24 May, 2018
A Maxitrak Blog
The embankment has seen some settling over time, and requires frequent rebalasting. All in all an interesting experiment but the trestle bridge has to be the easier option. The far end of the embankment curved away from the wall to form the bottom loop on about twenty foot radius. This is where this line stopped for a while as the other part of the loop was constructed, the two parts to be joined by the thirty foot long trestle bridge. The prospect from the end of the embankment was a little daunting to say the least with a miniature version of “The big hole at Delabole” to be confronted. This is a large slate quarry in the north of Cornwall, worked since medieval times and said to be the biggest man made hole in England.
During the war my Aunt was stationed at St Merryn airdrome near Padstow, developing and printing reconnaissance photographs taken over enemy territory. Apparently aircraft returning over Delabole had the altimeter “throw a wobbly” as they flew over the big hole, quite disconcerting when you rely so much on this for accurate height readings during clandestine flights.
When the bridge is complete passengers on the train can experience a similar phenomenon in miniature, so long as they are clutching an appropriate instrument.
A few years ago I bought a copy of a large scale map of our area from 1860, It shows the house in some detail, even including the garage (which must have contained a one horse power car at that time). The map showed a path round the garden, edged with decorative rocks. A “Time Team” type dig in the undergrowth revealed the path complete with some of its flint edging. The railway line from the pond follows the path but at the loop the line needed to cross the path curving right, then cross it again curving to the left. This part of the path could not be walked as trees had grown too near its edge so it was decided to cross the path on two low bridges skirting the edge of this tree. A diversion path was put in beside the track to avoid walking this section.
The two bridges are only some four inches off the path and represent the type of bridge you might find over a river or canal, they also had both to be on curved sections of track so the first type of bridge was quite unsuitable.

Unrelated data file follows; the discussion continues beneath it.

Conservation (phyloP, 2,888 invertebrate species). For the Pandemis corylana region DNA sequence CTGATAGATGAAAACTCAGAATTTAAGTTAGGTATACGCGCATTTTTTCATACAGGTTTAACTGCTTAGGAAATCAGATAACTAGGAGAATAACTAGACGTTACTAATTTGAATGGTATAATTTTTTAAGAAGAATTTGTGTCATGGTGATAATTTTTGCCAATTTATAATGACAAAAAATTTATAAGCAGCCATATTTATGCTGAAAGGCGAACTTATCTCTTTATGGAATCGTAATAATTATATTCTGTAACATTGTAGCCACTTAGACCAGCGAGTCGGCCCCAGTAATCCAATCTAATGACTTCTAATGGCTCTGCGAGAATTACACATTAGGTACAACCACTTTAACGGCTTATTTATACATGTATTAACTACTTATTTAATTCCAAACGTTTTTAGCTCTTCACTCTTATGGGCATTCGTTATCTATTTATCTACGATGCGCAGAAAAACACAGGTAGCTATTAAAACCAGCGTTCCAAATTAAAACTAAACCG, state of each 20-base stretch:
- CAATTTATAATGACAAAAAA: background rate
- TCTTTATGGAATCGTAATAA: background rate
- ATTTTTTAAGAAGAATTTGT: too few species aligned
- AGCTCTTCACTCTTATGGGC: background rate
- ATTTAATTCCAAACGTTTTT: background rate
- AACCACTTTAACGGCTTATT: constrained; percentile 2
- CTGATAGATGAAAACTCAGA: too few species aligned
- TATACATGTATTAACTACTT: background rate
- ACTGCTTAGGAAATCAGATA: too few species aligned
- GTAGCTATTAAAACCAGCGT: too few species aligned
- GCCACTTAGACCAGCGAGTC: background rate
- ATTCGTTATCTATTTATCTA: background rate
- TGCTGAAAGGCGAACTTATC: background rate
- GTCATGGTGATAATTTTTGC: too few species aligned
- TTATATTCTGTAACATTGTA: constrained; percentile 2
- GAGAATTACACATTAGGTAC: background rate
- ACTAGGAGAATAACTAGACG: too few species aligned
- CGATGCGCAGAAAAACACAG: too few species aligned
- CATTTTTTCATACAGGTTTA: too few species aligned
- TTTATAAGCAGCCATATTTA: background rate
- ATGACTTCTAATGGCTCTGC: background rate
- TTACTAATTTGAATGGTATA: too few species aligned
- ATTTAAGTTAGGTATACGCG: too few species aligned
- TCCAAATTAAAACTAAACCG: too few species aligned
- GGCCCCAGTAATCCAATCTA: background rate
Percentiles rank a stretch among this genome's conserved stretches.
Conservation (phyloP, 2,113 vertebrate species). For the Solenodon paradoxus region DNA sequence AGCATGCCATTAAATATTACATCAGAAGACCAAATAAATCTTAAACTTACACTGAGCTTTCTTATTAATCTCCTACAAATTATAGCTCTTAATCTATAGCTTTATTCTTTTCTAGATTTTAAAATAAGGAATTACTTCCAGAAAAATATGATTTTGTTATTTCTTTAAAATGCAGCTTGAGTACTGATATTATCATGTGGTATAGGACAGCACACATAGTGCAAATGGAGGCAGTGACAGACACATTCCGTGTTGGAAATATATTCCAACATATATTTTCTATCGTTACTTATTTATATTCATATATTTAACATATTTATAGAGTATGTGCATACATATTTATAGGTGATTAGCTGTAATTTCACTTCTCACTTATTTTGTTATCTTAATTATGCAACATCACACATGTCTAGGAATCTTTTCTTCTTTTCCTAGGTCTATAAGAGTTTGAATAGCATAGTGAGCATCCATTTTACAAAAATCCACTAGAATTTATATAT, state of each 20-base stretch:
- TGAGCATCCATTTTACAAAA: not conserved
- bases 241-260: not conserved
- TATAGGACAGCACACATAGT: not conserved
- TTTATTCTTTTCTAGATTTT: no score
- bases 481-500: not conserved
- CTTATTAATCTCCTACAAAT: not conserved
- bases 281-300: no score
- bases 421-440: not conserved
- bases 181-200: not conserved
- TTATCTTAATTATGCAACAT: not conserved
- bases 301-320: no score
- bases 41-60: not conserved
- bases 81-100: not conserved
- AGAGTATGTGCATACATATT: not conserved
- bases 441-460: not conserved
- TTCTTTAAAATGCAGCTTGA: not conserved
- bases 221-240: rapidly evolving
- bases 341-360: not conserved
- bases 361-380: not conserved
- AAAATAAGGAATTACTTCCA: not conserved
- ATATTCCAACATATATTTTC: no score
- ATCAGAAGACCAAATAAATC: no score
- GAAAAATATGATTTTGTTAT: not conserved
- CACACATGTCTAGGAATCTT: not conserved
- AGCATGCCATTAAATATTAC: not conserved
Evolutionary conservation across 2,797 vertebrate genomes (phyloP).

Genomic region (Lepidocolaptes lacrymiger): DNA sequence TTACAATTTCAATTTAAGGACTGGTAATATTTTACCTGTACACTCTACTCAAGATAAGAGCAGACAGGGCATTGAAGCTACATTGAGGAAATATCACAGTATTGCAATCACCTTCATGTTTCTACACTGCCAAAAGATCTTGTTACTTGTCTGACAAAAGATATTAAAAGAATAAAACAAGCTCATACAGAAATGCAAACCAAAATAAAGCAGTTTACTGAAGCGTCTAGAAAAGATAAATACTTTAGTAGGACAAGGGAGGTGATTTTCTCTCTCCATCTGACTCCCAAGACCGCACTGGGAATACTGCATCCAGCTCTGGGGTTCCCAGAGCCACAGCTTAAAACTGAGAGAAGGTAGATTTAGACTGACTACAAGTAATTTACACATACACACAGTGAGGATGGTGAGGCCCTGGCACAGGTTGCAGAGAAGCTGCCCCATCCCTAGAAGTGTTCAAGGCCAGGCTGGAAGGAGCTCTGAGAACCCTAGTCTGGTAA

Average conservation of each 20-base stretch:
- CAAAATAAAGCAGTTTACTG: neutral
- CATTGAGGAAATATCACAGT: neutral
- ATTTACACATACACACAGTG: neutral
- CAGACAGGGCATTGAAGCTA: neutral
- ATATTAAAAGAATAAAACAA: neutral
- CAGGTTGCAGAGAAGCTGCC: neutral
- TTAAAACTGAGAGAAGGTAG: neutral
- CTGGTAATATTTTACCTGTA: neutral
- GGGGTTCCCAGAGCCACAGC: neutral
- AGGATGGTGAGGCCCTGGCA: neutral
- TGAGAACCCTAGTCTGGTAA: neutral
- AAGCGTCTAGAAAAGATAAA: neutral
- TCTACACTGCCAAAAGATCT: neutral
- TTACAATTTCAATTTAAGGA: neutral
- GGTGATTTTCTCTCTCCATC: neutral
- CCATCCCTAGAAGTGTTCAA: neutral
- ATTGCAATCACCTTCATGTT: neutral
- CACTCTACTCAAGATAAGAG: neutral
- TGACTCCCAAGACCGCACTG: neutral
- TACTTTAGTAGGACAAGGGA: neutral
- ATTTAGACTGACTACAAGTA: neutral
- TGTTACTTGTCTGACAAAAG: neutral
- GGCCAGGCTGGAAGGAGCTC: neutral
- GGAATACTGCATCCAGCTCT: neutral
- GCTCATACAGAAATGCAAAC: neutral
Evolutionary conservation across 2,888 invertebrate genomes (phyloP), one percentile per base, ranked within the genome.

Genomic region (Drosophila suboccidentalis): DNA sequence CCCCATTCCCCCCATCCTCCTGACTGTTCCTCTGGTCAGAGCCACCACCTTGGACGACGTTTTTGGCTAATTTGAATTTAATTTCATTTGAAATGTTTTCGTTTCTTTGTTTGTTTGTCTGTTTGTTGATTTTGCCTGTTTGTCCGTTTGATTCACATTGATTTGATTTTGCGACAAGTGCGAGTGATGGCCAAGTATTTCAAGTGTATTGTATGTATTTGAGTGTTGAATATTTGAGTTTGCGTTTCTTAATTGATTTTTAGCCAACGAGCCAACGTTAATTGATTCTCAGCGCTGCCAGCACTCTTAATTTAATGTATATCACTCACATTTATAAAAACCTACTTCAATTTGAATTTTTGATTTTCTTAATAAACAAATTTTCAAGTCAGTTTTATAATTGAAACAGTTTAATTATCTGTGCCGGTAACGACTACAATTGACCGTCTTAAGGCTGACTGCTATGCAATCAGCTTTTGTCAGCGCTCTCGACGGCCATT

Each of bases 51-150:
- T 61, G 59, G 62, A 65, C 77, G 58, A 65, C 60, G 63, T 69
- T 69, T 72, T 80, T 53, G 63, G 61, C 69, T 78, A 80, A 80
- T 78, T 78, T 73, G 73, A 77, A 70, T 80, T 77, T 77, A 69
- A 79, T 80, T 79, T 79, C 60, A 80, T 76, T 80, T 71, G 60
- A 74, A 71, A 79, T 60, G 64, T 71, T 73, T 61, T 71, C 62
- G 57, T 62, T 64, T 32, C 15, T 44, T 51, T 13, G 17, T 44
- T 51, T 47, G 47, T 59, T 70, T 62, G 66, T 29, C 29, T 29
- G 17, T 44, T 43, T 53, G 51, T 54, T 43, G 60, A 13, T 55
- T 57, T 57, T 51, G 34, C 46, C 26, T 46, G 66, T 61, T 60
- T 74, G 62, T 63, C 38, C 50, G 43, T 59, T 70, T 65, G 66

I started with two stout lengths of angle iron, supported on engineering bricks set in the ground on edge. The two pieces of angle were placed facing each other so over size timber sleepers could be placed across to support the rail. The angle was arranged far enough apart to get the curved track in place on the top. Only two of the sleepers needed to be bolted to the angle with long coach blots, one at each end. The rest of the sleepers are trapped between the two pieces of angle and held in place by the rail screwed on top.
The two bridges have been successful, and have not needed any significant attention. Like the other bridges it is the embankments either side that tend to settle while the bridge stands it’s ground so to speak. I have not felt the need to use concrete so far in the construction of the line, I like to think that things can be adjusted at a later date if required. The bridges are a good example of this though in soft ground the bridge supports would benefit from a bit of extra foundation work.
As the track sections were laid they were curved to place over the bridges. At this point I realized that it looked better if the line was laid with curves adjusted by eye rather than to a set radius. If you look at the full size you will see most track meandering through the landscape in a series of gentile curves. It is easy to get in to the “train set” mentality of straight or curved track panels all to a set size, this is not the way full size lines are laid.
To get a less toy like garden railway I would recommend setting the levels carefully but having the curves going the way they want to rather than keeping rigidly to set radius panels. This is only possible so long as you keep over the minimum radius of the line, it is useful to have the odd track panel curved to the minimum radius so it can be tried in place on the track bed to guide marking out. I used several aluminium sleeper track panels on this section of the line, curving them to suit and ending in a small embankment leading to the start of the trestle bridge.
With more bridge building to come, join us week as we tackle the trestle bridge.
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